Victims and Prisoners Bill

Share this


It’s difficult to believe that a Secretary of State for Justice could have less of a basic grasp of the criminal justice system than Liz Truss but the current incumbent seems determined to prove us wrong.

The latest proposals in the Victims and Prisoners Bill are the usual offerings of bluster, ignorance, headline-grabbing and distraction from Ministers fresh from a humiliating and entirely foreseeable defeat at the High Court in relation to the so-called Secretary of State’s Single View as regards the parole process.

The Government’s reported commitment that “victims’ voices will be cemented at the heart of the justice system” ring hollow given the Secretary of State and his political party have fought to ensure that statues have greater protection under the criminal justice system than some of the most vulnerable people in our communities. The lengthy list of failures of this Government and its predecessors from 2010 in relation to the victims of crime is the obvious consequence of their assaults on the criminal justice system, be it through the starvation of public services under ‘austerity’ or the repeated – and fascistic – comments by Ministers that question the legitimacy of the Courts and members of the legal profession. While the Secretary of State claims to want “to ensure dangerous offenders face the strictest scrutiny” it remains the case that he and others have presided over the wholesale devastation of large parts of the criminal justice system in their thirteen long years in power.

In relation to the parole process the bill is to include the following measures:-

·         Enshrining a new release test for the Parole Board into law, leaving no room for confusion over whether public safety should be the only priority when making release decisions

The evidence, from their botched interference in the parole process last year, suggests the only confused person as regards the ‘release test’ is the Secretary of State for Justice. Unfortunately they’re also the person with the power to inflict further havoc through their ignorance on others in the criminal justice system.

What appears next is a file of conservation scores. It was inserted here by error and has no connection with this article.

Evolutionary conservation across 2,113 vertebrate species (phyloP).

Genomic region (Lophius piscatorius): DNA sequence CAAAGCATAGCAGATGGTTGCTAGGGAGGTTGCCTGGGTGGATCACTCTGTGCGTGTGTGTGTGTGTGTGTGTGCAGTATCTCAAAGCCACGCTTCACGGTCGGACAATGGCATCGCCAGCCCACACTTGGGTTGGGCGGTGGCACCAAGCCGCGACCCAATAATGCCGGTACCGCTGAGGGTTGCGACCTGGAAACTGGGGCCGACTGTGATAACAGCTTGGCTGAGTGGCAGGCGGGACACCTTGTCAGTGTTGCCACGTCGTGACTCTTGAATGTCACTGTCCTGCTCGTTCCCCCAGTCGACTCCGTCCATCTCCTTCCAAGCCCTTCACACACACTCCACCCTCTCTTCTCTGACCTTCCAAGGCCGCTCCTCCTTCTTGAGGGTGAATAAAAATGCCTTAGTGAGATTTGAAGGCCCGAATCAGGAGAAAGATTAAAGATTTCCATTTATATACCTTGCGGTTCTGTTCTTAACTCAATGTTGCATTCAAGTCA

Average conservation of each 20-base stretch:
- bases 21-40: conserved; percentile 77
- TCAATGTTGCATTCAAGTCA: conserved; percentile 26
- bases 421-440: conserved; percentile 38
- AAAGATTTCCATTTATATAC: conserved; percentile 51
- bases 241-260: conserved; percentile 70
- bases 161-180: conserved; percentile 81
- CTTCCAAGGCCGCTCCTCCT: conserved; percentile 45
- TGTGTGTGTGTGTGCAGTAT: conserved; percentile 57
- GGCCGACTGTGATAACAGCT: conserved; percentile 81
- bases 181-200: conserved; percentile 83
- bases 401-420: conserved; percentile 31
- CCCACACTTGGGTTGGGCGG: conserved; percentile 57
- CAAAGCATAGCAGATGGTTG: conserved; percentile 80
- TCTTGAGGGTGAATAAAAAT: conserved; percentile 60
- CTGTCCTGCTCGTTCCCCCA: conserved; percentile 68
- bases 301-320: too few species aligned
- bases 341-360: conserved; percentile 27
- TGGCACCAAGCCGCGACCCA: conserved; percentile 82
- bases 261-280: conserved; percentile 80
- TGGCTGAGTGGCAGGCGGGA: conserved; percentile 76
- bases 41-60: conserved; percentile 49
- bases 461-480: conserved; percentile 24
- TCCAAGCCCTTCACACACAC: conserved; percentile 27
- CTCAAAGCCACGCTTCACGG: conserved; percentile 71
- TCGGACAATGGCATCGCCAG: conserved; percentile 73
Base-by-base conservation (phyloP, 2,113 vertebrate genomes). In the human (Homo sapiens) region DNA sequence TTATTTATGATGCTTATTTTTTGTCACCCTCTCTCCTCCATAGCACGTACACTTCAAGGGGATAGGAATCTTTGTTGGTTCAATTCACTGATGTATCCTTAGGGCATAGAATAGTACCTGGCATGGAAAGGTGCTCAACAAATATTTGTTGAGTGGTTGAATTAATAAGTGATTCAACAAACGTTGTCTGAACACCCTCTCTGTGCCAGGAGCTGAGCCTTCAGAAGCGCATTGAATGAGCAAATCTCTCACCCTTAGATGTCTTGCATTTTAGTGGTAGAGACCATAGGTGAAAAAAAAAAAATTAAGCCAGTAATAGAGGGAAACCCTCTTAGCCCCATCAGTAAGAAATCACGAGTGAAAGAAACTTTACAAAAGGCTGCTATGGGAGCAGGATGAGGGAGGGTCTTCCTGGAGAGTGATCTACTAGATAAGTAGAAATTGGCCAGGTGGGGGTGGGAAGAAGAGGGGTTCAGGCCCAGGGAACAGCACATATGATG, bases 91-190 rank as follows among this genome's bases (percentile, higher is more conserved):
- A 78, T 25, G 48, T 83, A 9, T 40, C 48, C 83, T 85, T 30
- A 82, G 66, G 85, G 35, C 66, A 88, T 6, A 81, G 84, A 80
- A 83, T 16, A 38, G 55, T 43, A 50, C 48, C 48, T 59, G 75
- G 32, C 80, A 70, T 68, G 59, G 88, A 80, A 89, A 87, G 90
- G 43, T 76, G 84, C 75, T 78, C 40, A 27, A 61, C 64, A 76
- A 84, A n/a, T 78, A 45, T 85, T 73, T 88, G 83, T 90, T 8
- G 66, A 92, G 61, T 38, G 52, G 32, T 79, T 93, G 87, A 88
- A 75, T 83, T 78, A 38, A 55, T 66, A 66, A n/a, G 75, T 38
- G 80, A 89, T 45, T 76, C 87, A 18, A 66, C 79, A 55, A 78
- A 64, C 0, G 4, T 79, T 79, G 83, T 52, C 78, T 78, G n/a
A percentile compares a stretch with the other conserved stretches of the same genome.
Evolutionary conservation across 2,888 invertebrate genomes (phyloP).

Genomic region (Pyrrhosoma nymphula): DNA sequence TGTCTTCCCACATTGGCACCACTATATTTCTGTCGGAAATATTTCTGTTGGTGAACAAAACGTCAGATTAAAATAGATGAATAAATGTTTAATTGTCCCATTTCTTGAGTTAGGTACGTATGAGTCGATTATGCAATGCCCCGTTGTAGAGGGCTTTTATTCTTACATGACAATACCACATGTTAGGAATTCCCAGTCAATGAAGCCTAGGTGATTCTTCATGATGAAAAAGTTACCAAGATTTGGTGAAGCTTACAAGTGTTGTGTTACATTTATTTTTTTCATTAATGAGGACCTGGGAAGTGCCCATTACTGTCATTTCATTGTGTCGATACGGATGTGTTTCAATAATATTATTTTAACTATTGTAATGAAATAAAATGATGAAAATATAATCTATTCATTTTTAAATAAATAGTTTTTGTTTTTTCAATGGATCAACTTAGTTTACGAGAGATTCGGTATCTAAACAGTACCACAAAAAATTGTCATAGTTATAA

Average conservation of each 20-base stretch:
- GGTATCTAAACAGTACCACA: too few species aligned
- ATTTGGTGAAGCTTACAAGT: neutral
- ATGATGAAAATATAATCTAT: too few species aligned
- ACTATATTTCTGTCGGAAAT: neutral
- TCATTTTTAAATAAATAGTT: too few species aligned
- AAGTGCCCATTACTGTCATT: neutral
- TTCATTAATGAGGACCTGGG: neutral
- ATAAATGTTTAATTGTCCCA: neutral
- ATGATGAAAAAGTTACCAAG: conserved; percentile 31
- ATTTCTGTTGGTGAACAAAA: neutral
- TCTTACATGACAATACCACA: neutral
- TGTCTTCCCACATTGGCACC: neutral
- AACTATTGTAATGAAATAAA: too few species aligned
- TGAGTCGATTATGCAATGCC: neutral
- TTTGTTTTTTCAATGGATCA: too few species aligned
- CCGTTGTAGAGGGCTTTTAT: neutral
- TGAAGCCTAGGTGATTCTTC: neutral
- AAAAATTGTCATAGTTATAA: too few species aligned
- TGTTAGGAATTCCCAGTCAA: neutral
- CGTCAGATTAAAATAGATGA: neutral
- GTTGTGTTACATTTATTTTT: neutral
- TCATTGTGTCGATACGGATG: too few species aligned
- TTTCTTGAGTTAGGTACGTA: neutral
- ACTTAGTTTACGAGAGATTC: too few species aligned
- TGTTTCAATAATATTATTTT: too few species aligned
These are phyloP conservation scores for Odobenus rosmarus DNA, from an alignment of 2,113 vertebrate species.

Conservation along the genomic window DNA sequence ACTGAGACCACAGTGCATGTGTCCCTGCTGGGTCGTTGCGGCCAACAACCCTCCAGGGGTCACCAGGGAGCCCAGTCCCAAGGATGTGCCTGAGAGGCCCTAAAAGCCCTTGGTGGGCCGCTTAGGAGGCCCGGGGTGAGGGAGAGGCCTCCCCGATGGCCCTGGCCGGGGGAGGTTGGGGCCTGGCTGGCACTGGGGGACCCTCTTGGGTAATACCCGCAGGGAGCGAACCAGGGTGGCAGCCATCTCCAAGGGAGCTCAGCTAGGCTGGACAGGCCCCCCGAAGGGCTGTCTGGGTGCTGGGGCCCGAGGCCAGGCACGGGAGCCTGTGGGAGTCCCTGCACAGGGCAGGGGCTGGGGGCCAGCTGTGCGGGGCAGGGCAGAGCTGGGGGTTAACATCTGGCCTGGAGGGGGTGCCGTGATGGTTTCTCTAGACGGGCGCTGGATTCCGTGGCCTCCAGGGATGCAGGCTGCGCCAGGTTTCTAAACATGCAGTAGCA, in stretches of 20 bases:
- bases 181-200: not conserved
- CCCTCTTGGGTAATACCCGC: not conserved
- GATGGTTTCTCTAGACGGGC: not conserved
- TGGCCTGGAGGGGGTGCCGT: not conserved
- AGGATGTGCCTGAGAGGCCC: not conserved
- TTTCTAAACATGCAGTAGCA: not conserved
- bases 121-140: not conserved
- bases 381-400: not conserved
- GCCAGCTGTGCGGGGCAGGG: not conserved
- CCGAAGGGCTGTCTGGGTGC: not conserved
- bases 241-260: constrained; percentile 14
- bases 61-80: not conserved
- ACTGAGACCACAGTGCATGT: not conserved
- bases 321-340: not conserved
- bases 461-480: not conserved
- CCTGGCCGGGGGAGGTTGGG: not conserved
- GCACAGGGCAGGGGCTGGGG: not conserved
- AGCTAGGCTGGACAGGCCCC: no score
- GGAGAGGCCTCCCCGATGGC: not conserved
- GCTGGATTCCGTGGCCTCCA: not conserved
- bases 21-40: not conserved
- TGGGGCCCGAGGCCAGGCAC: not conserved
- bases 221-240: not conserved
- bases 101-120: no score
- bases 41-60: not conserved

·         Creating a new tier of the most serious offenders including murderers, rapists and terrorists and giving the Justice Secretary the power to veto the release of those offenders in the interest of public safety. It will also be available in cases where the Parole Board cannot confidently decide the release test has been met.

While a more detailed examination of the provisions of the Bill is ongoing it’s apparent that this represents a further attempt by the Secretary of State for Justice to engage in a power grab and undermine a fundamental power of the Parole Board, similar to what we saw by their behaviour last year. Given what we know of their intentions it’s apparent this is a means to increase their own control over a part of the criminal justice system while trying to generate favourable headlines in the right-wing media, especially given the likelihood of a further legal challenge to these provisions through the domestic Courts or the European Court of Human Rights.

There is current evidence of the chaos the Secretary of State has created with their political interference in relation to the overcrowding of prisons, contributed to by the refusal of the Secretary of State to accept the vast majority of Parole Board recommendations for progression to ‘open conditions’. If they receive powers to veto release it’s clear, from their past behaviour, that they will use this enthusiastically and in doing so increase the prison population.    

·         Making it a legal requirement for ex-police officers and detectives to sit on parole panels for these ‘top-tier’ cases. Their first-hand experience of managing serious offenders and the risk they pose will help place an even greater focus on public protection in parole hearings.

With respect to those Police Officers who have a role in managing individuals in the community subject to MAPPA, it’s an ongoing grievous insult to Probation staff to suggest that we do not have the greatest level of expertise, training and experience to “manage serious offenders and the risk they pose”.

Members will be aware from significant media coverage, especially in recent months, of the extent of serious misconduct – including the commission of sexual and physical abuse of vulnerable members of the public – by a minority of Police Officers in England and Wales. The Secretary of State must provide assurances to the public that any ex-Police Officer who is a Parole Board member – including those currently appointed – are subject to the most stringent vetting possible, involving an examination of any prior allegations of such misconduct during their time as a serving Police Officer, to properly assess that they are entirely suitable to fulfil this crucial role.

In the coming weeks and months Napo will work with those in the Justice Unions Parliamentary Group, as well as other campaigning organisations, to inform the Parliamentary debates on this Bill and make clear our opposition to the plans of the Secretary of Justice in this regard. We will keep you updated with this work as it progresses.